Game Theory: Rotate or Full-Strength Squad in the League Cup Round of 16

Building on my previous “Game theory” post about how it’s rational to play a weaker squad in the Champions League compared to the EPL, I wanted to walk through the logic of doing so in the League Cup Round of 16.

The general idea is the same: you rotate if immediate results in the league are more important to you, you play a full-strength squad if the cup is more important to you. This is mitigated by several factors:

  • Your odds of winning today’s match with a full strength squad vs. rotated squad
  • Your odds of winning the Cup
  • Your league position relative to where you want to be/can you risk losing points this weekend
  • Psychological benefits

So I wanted to walk through the logic for a couple of teams playing today to see what the rational choice would be.

Leicester City

Leicester City has been over-achieving in the league, with 19 points through 10 games as of today. You’d have to think they would have been ecstatic with a mid-table finish at the beginning of the season, so they’re over-achieving by any measure.  They can afford to drop points this weekend in the league.

Similarly, they’re playing a weaker opponent they’d be expected to beat in Hull City. Rotating the squad could make a significant difference there, but if they play a full strength squad they’d be significant favorites, even on the road.

Their odds of winning the cup aren’t great, but a lot of that depends on the draw and what Arsenal, Chelsea, and the two Manchester teams plan on doing.

The psychological benefits of making a run in a tournament like this, and potentially getting  a game at Wembley and winning a trophy could be huge for a team like Leicester.

Based on these factors, my “model’s” prediction would be a full-strength squad, or close to it.


Arsenal have to be considered heavy favorites over Sheffield Wednesday, but this is also likely true for a rotated squad. A team the size of Arsenal should be able to play their second best XI and beat Sheffield Wednesday.

As one of the top teams in England, Arsenal have to be considered one of the favorites to win the Cup. However, they’re probably co-favorites with Manchester City, Manchester United, and Chelsea (if Chelsea ever gets their act together…).

Arsenal’s league position is roughly where they want it,  tied with Manchester City at the top of the league. However, because they’re tied they don’t really have any room to spare and can’t afford to take any risks in the league if they want to mount a serious title challenge. And because they’re Arsenal, they may want to be extra careful to avoid tempting the fates.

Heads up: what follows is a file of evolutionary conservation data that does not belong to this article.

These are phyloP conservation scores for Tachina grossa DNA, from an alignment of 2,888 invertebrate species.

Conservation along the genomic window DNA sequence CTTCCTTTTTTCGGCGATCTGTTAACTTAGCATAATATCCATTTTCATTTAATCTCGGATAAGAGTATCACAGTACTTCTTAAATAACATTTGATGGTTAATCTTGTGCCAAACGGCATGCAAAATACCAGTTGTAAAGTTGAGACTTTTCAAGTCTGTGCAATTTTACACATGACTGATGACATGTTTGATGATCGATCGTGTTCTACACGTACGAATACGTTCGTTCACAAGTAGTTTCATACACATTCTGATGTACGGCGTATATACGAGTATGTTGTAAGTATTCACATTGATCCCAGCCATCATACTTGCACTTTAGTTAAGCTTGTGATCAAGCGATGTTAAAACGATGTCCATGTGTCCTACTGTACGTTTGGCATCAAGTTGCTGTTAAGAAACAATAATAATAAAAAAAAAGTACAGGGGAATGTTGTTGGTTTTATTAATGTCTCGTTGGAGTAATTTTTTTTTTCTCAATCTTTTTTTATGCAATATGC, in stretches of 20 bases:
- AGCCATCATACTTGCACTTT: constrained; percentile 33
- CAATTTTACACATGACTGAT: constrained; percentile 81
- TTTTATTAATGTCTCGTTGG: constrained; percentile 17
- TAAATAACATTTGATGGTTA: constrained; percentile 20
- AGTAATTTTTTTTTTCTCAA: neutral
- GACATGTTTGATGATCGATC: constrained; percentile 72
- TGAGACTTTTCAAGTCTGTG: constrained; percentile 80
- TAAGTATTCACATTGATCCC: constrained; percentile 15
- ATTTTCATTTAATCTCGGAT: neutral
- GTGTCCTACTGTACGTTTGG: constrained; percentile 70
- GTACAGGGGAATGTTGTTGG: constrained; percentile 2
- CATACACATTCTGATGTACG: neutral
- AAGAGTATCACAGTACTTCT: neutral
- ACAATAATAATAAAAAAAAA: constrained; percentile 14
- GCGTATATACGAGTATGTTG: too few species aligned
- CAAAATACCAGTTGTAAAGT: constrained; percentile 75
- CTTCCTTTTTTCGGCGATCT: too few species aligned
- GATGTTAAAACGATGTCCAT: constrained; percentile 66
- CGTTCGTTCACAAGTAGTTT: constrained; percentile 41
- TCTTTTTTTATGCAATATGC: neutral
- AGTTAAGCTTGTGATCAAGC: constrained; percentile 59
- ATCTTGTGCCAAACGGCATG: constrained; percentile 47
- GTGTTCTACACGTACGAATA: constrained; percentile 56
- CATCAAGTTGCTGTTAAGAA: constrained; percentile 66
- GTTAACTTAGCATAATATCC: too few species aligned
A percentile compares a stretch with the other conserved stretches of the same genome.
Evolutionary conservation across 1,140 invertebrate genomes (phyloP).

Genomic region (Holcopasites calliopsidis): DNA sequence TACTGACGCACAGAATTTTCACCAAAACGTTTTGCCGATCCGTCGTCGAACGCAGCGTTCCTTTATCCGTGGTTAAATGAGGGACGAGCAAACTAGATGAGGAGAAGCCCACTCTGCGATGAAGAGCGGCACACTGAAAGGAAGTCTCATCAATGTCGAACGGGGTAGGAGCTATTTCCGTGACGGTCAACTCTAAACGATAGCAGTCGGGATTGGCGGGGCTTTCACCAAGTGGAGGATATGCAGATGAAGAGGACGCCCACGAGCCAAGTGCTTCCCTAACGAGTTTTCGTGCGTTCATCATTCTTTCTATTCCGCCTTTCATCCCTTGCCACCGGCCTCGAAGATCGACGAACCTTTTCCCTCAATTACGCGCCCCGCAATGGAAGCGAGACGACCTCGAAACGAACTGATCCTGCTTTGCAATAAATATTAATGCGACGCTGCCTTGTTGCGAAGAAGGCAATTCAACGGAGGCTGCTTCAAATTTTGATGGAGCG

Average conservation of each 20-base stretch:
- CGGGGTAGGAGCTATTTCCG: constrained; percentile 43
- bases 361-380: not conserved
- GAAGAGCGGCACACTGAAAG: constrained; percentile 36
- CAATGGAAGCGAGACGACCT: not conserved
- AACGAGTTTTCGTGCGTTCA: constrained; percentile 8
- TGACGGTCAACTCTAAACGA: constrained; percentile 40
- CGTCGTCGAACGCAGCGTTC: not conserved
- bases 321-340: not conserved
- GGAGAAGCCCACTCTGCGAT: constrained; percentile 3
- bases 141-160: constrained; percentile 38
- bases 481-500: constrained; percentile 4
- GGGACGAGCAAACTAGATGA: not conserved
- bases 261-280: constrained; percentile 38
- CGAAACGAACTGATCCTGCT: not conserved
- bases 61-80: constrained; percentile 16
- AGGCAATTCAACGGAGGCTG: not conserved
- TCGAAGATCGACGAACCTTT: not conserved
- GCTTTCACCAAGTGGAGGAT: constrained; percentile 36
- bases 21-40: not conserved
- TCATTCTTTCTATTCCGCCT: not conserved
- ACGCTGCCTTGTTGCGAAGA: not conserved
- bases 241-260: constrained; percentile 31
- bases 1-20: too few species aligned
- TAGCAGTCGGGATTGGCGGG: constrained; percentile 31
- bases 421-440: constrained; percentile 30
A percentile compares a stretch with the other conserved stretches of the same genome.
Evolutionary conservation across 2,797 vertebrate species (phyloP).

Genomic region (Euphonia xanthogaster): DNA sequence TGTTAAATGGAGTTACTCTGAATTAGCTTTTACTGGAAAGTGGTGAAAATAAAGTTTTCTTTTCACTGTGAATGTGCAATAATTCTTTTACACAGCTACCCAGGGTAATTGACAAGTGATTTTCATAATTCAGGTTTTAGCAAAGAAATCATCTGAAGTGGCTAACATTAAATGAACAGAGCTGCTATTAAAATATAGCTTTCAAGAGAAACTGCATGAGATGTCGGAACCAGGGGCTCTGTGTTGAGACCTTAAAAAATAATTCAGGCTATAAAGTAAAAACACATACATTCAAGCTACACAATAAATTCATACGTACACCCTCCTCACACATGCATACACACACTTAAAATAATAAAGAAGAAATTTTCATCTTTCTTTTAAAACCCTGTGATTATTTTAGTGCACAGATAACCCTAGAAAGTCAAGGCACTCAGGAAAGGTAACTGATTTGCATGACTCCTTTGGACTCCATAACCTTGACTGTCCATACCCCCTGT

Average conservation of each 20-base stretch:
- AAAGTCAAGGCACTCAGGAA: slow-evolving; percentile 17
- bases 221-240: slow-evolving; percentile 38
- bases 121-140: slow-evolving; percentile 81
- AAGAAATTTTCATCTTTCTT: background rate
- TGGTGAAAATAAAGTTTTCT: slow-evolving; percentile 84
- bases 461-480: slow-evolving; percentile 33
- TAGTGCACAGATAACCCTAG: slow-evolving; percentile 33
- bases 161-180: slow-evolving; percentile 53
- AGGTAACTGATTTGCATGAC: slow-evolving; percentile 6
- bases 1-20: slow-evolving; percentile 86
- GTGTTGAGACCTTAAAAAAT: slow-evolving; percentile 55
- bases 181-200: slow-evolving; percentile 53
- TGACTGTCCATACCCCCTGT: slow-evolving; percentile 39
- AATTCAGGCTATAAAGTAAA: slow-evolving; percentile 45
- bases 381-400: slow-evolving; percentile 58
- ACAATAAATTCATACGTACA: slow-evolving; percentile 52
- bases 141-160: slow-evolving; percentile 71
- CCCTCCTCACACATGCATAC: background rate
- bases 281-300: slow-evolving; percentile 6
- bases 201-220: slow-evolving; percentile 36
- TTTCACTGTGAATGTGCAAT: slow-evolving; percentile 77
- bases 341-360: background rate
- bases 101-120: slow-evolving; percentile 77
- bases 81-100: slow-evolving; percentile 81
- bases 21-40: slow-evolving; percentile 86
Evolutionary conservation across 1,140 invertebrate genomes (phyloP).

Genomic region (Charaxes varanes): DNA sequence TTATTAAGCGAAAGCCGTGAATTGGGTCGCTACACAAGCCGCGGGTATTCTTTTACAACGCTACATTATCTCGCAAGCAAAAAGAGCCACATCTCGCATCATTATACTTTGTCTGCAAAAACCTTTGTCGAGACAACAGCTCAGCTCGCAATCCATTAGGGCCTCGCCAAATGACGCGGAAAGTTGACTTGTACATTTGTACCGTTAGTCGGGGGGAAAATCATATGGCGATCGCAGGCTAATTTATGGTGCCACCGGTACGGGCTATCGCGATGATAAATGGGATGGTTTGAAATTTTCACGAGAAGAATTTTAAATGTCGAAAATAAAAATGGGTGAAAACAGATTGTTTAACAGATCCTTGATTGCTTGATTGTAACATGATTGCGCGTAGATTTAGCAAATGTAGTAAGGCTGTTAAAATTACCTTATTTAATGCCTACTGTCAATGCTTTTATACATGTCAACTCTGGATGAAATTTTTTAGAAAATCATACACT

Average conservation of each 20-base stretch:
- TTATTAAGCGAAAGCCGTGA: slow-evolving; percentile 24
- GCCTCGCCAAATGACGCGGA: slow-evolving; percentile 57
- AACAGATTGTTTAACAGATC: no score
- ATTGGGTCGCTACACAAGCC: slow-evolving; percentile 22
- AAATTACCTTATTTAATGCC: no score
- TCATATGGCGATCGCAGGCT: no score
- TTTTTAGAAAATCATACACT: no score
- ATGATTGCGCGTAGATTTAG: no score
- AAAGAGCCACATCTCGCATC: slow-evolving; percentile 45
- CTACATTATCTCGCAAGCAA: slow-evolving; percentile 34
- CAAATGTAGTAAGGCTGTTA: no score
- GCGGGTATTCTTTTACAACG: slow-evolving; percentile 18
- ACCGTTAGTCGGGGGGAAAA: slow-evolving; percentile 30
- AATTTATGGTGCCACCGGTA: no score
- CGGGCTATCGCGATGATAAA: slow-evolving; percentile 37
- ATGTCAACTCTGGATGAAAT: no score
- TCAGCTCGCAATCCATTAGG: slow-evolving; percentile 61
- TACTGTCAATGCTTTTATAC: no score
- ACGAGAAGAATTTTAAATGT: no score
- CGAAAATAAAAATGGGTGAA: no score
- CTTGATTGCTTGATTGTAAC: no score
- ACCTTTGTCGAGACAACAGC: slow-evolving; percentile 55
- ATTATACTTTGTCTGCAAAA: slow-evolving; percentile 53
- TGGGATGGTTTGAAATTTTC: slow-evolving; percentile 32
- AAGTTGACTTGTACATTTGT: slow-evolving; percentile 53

Psychological benefits are minimal – a loss with a rotated squad to Sheffield Wednesday would get a couple snickers in the papers tomorrow, but no one would actually think badly of them if they lost. Similarly, they’ve won the FA Cup two years in a row so there’s no burning need to win a lesser trophy anytime soon.

Prediction: Arsenal rotates.


Chelsea is a tough case.1 They’re playing Stoke, so they should be favored fairly heavily. That being said, they’ve been playing well below form so maybe a full-strength squad doesn’t win today. You’d struggle to assign a win probability to them right now, so that’s tough. That being said, Stoke’s a good enough team that they should be able to beat Chelsea’s fully rotated squad.

Also, who knows what Chelsea’s odds are of winning the tournament? They beat Arsenal earlier in the season, but that looks more and more like a fluke with every game that passes. You’d have to think they’re not favored over either of the Manchester clubs right now, nor would they be favored over Arsenal. A win today likely just gets them a tough game next round and an exit by the semi-finals.

Chelsea’s league position is abysmal by their standards (15th through 10 games), and clearly they can’t afford to lose any more ground if they want to keep their chances alive for a 4th place finish. The league is clearly the priority right now.

Psychological benefits: these are tricky. They could use a win right now to maybe build some momentum, building #confidence in the locker room and among the fans. Mourinho is clearly trying to fix things on the fly (see Mike Goodman’s great piece on this ), and he could use some reps with some new tactical tweaks in a setting where there are no real consequences. Mourinho presumably could use a win to get some pressure off of him, especially given the rumors that he might be on his way out soon.